Plagiarism, which in its most basic form consists of using someone else’s text without acknowledgement, is generally considered a fraudulent activity, in both academic and non-academic contexts, with ethical and legal implications. On the ethical side, plagiarists can be demanded public apology; more severe, legal implications can involve student-plagiarists being failed, academic degrees being rescinded, or plagiarists being pushed to resign. However, some official documents are apparently immune to charges of plagiarism, and traditionally remain unchallenged.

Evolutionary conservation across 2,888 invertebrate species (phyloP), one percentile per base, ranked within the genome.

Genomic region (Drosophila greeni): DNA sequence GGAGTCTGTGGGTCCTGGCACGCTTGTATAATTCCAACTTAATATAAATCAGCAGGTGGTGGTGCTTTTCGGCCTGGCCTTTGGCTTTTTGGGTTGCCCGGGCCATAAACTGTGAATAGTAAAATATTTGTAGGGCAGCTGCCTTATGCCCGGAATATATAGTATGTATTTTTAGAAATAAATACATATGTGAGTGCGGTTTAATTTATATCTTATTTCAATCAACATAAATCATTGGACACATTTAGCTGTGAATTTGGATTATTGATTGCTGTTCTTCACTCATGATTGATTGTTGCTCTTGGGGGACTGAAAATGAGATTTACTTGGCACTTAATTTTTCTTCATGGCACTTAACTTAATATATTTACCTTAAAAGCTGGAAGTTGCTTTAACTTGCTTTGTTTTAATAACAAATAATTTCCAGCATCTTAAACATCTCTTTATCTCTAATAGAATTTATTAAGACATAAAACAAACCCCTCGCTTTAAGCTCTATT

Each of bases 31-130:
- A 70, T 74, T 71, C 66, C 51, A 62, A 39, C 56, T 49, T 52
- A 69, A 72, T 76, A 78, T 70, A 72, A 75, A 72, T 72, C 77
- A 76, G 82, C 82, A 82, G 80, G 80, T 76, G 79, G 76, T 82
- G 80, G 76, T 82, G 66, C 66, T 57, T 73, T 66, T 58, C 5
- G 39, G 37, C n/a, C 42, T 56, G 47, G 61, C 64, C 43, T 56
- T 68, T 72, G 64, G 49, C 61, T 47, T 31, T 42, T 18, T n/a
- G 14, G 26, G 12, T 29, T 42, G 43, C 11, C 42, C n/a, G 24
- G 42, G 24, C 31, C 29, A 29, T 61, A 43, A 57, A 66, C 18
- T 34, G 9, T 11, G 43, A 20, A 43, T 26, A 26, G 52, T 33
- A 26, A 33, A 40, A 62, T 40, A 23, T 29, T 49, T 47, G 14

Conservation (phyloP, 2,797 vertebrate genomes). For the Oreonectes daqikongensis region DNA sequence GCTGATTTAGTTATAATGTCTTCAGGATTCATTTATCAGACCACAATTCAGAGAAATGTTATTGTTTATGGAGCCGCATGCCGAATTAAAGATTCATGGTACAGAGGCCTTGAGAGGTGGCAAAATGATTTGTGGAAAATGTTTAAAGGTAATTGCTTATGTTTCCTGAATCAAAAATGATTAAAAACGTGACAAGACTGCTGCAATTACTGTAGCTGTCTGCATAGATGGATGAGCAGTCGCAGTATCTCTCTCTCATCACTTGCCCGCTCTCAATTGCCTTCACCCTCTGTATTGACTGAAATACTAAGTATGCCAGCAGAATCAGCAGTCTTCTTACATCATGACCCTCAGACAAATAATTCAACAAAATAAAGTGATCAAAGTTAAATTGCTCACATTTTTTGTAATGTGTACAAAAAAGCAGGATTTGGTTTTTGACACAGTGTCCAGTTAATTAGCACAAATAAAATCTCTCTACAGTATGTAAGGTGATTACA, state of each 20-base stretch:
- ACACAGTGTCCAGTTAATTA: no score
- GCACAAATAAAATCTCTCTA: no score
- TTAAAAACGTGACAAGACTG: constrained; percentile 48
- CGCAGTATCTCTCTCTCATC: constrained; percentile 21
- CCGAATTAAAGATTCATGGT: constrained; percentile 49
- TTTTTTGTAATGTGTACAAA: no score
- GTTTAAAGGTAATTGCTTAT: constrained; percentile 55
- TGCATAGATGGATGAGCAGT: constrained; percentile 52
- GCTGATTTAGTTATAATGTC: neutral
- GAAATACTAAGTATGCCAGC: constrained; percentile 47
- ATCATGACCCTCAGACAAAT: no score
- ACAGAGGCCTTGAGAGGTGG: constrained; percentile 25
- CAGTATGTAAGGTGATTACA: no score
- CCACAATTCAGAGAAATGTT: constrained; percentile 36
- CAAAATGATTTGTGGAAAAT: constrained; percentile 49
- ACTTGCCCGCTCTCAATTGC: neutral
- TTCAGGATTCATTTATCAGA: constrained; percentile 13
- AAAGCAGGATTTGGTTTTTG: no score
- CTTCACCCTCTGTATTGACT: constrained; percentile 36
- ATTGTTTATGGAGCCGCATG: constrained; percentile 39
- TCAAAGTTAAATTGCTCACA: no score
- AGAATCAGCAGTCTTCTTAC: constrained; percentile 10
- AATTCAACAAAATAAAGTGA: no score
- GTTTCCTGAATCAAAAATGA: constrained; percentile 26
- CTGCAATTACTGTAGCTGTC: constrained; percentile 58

This paper presents the results of an analysis of four sets of texts, only two of which were considered to be plagiarism. All texts were analysed against three criteria (quantitative and qualitative) used in forensic linguistic analysis of plagiarism: directionality, volume of textual overlap and linguistic markers. The comparison of the features present, the quantification of overlap and the determination of the direction of the borrowing demonstrate that all texts share the same type of criteria, and that in some instances these criteria are even more marked in the unchallenged texts – indicating that all texts should be considered plagiarism. Hypothesising that the legitimacy of some texts and the illegitimacy of the others are apparently dependent on the respective textual genre, as well as on the common practice, this paper challenges the legal and ethical principles behind this legitimacy, and concludes by arguing that all texts are equally fraudulent, both from a legal and from an ethical perspective.